3 RETHINK YOUR FAVOURITE DESTINATION If you’re a snowbird who just can’t quit the traditional spots, here’s a fresh look at some old favourites By Ian MacNeill
Florida For an “off-the-beaten-track” stay in Florida, try the Emerald Coast in the North West. White beaches, seafood and fishing are easily found in one of the many architecturally unique and historical seaside communities. It’s like living like a local without the winter crowds.
Arizona Go beyond Phoenix and Scottsdale. With average daytime January temperatures of 18 C or more, Tucson is a good choice for those looking for local charm and culture. The city has adopted a Dark Sky Ordinance to control light pollution to ensure spectacular starry, starry nights.
Texas Real estate prices may be up south of the border, but US$189,000 will still get you a two-bedroom condo overlooking the pool on South Padre Island. California Thinking of buying in Palm Springs? Check it out first. Longtermlettings.com has a variety of properties available in the US$1,500 a month range. Bonus: the Palm Springs International Film Festival runs Jan. 3 to 14. Mexico The beaches of Puerta Vallarta are not your thing? When it comes to art and culture, San Miguel de Allende is hard to beat, and you can find one-bedroom apartments in the US$800 a month range, but reserve early because it can get competitive for housing. Bonus: Festive Carnaval – a “moveable feast” – runs Feb. 27 to March 5.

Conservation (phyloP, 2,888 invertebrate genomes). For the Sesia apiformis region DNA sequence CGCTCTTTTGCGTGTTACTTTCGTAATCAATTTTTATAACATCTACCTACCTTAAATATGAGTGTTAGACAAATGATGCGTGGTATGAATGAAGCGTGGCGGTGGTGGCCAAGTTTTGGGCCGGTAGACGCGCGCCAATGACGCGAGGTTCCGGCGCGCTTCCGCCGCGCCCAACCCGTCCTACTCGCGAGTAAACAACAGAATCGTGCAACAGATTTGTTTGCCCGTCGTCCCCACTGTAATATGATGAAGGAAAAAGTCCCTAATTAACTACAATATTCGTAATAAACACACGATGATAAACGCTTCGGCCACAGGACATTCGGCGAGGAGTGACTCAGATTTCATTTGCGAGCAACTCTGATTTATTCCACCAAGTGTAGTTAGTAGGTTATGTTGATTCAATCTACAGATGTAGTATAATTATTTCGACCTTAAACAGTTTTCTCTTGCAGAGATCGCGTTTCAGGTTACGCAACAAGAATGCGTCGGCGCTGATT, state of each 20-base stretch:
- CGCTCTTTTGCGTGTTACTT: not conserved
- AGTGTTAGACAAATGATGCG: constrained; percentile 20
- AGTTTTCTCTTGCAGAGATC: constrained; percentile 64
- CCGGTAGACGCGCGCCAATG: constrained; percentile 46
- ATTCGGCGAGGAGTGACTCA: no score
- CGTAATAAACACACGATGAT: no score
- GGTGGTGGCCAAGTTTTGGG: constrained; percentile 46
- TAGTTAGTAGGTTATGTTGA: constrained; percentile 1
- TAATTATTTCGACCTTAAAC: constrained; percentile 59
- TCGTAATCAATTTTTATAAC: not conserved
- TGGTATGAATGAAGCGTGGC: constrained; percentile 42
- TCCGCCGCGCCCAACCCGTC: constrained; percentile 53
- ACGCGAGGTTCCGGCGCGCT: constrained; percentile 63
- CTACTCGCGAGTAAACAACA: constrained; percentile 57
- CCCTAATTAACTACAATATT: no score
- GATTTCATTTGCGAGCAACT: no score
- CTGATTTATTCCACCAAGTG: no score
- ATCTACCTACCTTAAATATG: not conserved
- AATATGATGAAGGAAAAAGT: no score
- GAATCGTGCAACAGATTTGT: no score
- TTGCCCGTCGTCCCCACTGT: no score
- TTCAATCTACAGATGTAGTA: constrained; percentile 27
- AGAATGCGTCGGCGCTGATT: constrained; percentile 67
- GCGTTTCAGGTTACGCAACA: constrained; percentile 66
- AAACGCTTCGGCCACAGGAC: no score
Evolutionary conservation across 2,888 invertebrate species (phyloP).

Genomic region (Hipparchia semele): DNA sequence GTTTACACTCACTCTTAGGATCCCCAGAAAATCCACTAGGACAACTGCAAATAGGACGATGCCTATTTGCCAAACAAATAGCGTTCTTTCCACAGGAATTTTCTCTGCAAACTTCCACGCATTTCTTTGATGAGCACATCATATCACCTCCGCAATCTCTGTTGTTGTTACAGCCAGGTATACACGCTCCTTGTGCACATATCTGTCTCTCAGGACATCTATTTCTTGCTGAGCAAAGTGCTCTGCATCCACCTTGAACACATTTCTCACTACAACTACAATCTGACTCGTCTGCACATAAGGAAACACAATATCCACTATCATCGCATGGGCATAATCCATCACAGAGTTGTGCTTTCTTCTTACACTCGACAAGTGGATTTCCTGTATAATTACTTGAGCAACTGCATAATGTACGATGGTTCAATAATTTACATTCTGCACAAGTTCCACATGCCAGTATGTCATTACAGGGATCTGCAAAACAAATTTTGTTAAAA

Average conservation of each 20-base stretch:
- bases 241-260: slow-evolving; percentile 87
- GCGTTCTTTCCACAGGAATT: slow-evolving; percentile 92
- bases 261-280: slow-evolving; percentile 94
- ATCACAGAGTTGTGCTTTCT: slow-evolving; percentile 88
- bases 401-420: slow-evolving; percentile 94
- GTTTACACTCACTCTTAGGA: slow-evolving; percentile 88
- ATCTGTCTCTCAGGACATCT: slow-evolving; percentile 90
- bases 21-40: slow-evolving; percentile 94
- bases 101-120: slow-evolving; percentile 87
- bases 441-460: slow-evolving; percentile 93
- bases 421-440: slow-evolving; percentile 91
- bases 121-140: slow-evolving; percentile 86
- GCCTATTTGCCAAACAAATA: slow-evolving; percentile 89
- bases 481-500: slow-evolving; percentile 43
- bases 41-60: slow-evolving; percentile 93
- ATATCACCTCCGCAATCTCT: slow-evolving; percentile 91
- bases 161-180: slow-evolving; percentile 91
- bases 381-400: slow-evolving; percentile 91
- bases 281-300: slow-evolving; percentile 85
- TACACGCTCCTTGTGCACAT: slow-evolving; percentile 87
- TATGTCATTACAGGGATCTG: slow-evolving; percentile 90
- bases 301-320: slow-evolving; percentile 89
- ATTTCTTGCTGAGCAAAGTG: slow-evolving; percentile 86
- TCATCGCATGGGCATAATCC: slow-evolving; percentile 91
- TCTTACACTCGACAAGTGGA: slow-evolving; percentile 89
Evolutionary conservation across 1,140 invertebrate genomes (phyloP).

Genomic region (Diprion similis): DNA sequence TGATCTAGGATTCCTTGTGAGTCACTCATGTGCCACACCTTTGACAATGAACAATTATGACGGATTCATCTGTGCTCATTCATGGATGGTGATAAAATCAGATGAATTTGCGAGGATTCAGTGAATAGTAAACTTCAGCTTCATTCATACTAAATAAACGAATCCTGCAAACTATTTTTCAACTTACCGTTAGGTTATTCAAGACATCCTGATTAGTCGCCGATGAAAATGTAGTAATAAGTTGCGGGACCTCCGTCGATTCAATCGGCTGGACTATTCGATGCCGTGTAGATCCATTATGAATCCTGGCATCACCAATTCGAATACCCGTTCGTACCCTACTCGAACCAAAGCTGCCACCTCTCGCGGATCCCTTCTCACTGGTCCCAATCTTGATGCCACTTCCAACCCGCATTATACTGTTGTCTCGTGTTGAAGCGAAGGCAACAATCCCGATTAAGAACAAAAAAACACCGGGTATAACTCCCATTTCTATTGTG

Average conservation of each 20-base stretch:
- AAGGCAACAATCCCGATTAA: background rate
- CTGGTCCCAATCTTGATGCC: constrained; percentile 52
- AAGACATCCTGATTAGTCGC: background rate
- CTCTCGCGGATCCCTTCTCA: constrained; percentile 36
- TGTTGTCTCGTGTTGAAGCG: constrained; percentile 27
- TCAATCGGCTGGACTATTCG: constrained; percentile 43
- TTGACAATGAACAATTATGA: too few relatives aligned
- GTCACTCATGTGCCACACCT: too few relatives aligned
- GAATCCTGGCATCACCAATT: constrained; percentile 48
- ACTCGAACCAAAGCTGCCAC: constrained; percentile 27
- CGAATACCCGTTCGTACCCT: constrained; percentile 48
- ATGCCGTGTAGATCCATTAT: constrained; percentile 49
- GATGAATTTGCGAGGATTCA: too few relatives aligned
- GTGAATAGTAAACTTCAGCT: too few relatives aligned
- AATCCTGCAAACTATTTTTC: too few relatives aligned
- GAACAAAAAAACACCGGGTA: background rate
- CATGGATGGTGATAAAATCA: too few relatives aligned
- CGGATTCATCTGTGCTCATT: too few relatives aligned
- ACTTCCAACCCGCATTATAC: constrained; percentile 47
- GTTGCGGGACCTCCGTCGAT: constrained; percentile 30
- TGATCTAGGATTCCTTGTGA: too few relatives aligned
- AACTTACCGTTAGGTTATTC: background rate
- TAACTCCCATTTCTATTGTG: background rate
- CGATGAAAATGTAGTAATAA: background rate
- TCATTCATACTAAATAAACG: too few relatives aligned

… And, yes, Canada
There is a strong contingent of you that has been picking Canada as your top destination for late fall and the holiday season, according to Virtuoso, the luxury travel advisor group that tracks Canadian travellers’ habits. Our Zoomer Travel Survey also found that you’re cooling on going south – nearly 10 per cent of you dropped the U.S. to second place from this time last year (a first in our 10-year history).